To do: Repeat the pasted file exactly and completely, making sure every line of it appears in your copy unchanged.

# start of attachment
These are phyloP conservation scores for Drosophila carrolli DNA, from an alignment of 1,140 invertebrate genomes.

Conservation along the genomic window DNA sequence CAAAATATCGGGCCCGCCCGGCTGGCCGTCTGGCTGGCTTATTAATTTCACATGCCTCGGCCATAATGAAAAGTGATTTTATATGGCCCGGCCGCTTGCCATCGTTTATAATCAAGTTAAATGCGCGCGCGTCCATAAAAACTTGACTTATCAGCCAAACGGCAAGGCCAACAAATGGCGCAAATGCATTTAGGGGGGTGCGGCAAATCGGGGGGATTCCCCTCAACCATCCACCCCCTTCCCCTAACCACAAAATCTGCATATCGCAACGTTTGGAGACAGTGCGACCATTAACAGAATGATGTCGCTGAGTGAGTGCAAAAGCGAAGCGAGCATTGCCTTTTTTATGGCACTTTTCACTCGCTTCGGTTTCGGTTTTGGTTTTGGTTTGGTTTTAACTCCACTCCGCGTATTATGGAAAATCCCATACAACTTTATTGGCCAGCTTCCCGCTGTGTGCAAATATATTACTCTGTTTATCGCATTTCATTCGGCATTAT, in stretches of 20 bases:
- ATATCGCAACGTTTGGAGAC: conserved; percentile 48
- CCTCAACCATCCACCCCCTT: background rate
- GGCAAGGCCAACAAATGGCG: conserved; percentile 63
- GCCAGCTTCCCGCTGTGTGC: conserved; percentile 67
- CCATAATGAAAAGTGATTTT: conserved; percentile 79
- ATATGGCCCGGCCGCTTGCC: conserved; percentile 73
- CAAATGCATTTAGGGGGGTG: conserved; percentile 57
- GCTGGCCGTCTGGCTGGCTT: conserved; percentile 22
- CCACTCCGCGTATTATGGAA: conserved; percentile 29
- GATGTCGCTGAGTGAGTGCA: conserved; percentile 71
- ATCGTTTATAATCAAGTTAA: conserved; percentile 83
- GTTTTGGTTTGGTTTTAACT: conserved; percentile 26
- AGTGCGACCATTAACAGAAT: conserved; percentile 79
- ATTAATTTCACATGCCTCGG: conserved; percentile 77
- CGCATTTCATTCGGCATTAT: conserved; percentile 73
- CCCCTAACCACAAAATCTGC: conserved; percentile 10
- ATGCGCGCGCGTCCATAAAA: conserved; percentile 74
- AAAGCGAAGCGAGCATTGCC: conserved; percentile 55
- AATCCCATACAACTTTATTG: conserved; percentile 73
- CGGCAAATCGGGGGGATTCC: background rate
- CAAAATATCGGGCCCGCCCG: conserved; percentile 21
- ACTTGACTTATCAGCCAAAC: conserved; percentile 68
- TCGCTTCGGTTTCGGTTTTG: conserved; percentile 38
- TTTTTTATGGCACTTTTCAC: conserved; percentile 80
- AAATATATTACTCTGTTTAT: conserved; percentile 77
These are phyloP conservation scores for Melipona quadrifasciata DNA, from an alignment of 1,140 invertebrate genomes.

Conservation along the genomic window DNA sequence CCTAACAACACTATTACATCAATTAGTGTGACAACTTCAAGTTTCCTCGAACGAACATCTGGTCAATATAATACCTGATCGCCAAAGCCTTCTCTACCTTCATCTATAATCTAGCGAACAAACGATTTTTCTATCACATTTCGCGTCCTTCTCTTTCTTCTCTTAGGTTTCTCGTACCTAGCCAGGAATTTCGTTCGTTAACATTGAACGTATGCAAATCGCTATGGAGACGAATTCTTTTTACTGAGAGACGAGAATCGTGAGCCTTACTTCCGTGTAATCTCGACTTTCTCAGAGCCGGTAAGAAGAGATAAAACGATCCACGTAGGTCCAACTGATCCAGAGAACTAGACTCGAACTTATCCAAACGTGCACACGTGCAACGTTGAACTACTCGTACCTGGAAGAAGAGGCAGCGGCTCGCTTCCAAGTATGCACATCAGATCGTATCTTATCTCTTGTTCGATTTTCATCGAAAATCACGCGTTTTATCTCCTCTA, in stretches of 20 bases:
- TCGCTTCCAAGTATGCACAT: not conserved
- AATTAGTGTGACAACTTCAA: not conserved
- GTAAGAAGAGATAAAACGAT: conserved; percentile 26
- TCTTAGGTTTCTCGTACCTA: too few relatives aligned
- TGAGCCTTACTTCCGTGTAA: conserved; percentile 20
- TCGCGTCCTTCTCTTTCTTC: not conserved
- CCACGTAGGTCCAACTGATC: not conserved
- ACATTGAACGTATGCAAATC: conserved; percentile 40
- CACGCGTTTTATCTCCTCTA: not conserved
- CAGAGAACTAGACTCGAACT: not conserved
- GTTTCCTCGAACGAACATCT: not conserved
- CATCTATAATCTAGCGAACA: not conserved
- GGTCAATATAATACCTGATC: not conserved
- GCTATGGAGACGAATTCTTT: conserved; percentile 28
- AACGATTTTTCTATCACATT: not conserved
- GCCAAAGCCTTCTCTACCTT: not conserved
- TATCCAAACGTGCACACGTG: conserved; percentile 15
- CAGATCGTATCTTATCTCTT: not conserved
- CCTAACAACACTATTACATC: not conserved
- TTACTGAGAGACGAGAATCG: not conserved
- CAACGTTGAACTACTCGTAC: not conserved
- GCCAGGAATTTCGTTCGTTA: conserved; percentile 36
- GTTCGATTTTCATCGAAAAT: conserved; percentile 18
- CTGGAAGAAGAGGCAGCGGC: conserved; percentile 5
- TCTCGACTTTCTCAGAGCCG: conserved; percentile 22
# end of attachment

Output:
These are phyloP conservation scores for Drosophila carrolli DNA, from an alignment of 1,140 invertebrate genomes.

Conservation along the genomic window DNA sequence CAAAATATCGGGCCCGCCCGGCTGGCCGTCTGGCTGGCTTATTAATTTCACATGCCTCGGCCATAATGAAAAGTGATTTTATATGGCCCGGCCGCTTGCCATCGTTTATAATCAAGTTAAATGCGCGCGCGTCCATAAAAACTTGACTTATCAGCCAAACGGCAAGGCCAACAAATGGCGCAAATGCATTTAGGGGGGTGCGGCAAATCGGGGGGATTCCCCTCAACCATCCACCCCCTTCCCCTAACCACAAAATCTGCATATCGCAACGTTTGGAGACAGTGCGACCATTAACAGAATGATGTCGCTGAGTGAGTGCAAAAGCGAAGCGAGCATTGCCTTTTTTATGGCACTTTTCACTCGCTTCGGTTTCGGTTTTGGTTTTGGTTTGGTTTTAACTCCACTCCGCGTATTATGGAAAATCCCATACAACTTTATTGGCCAGCTTCCCGCTGTGTGCAAATATATTACTCTGTTTATCGCATTTCATTCGGCATTAT, in stretches of 20 bases:
- ATATCGCAACGTTTGGAGAC: conserved; percentile 48
- CCTCAACCATCCACCCCCTT: background rate
- GGCAAGGCCAACAAATGGCG: conserved; percentile 63
- GCCAGCTTCCCGCTGTGTGC: conserved; percentile 67
- CCATAATGAAAAGTGATTTT: conserved; percentile 79
- ATATGGCCCGGCCGCTTGCC: conserved; percentile 73
- CAAATGCATTTAGGGGGGTG: conserved; percentile 57
- GCTGGCCGTCTGGCTGGCTT: conserved; percentile 22
- CCACTCCGCGTATTATGGAA: conserved; percentile 29
- GATGTCGCTGAGTGAGTGCA: conserved; percentile 71
- ATCGTTTATAATCAAGTTAA: conserved; percentile 83
- GTTTTGGTTTGGTTTTAACT: conserved; percentile 26
- AGTGCGACCATTAACAGAAT: conserved; percentile 79
- ATTAATTTCACATGCCTCGG: conserved; percentile 77
- CGCATTTCATTCGGCATTAT: conserved; percentile 73
- CCCCTAACCACAAAATCTGC: conserved; percentile 10
- ATGCGCGCGCGTCCATAAAA: conserved; percentile 74
- AAAGCGAAGCGAGCATTGCC: conserved; percentile 55
- AATCCCATACAACTTTATTG: conserved; percentile 73
- CGGCAAATCGGGGGGATTCC: background rate
- CAAAATATCGGGCCCGCCCG: conserved; percentile 21
- ACTTGACTTATCAGCCAAAC: conserved; percentile 68
- TCGCTTCGGTTTCGGTTTTG: conserved; percentile 38
- TTTTTTATGGCACTTTTCAC: conserved; percentile 80
- AAATATATTACTCTGTTTAT: conserved; percentile 77
These are phyloP conservation scores for Melipona quadrifasciata DNA, from an alignment of 1,140 invertebrate genomes.

Conservation along the genomic window DNA sequence CCTAACAACACTATTACATCAATTAGTGTGACAACTTCAAGTTTCCTCGAACGAACATCTGGTCAATATAATACCTGATCGCCAAAGCCTTCTCTACCTTCATCTATAATCTAGCGAACAAACGATTTTTCTATCACATTTCGCGTCCTTCTCTTTCTTCTCTTAGGTTTCTCGTACCTAGCCAGGAATTTCGTTCGTTAACATTGAACGTATGCAAATCGCTATGGAGACGAATTCTTTTTACTGAGAGACGAGAATCGTGAGCCTTACTTCCGTGTAATCTCGACTTTCTCAGAGCCGGTAAGAAGAGATAAAACGATCCACGTAGGTCCAACTGATCCAGAGAACTAGACTCGAACTTATCCAAACGTGCACACGTGCAACGTTGAACTACTCGTACCTGGAAGAAGAGGCAGCGGCTCGCTTCCAAGTATGCACATCAGATCGTATCTTATCTCTTGTTCGATTTTCATCGAAAATCACGCGTTTTATCTCCTCTA, in stretches of 20 bases:
- TCGCTTCCAAGTATGCACAT: not conserved
- AATTAGTGTGACAACTTCAA: not conserved
- GTAAGAAGAGATAAAACGAT: conserved; percentile 26
- TCTTAGGTTTCTCGTACCTA: too few relatives aligned
- TGAGCCTTACTTCCGTGTAA: conserved; percentile 20
- TCGCGTCCTTCTCTTTCTTC: not conserved
- CCACGTAGGTCCAACTGATC: not conserved
- ACATTGAACGTATGCAAATC: conserved; percentile 40
- CACGCGTTTTATCTCCTCTA: not conserved
- CAGAGAACTAGACTCGAACT: not conserved
- GTTTCCTCGAACGAACATCT: not conserved
- CATCTATAATCTAGCGAACA: not conserved
- GGTCAATATAATACCTGATC: not conserved
- GCTATGGAGACGAATTCTTT: conserved; percentile 28
- AACGATTTTTCTATCACATT: not conserved
- GCCAAAGCCTTCTCTACCTT: not conserved
- TATCCAAACGTGCACACGTG: conserved; percentile 15
- CAGATCGTATCTTATCTCTT: not conserved
- CCTAACAACACTATTACATC: not conserved
- TTACTGAGAGACGAGAATCG: not conserved
- CAACGTTGAACTACTCGTAC: not conserved
- GCCAGGAATTTCGTTCGTTA: conserved; percentile 36
- GTTCGATTTTCATCGAAAAT: conserved; percentile 18
- CTGGAAGAAGAGGCAGCGGC: conserved; percentile 5
- TCTCGACTTTCTCAGAGCCG: conserved; percentile 22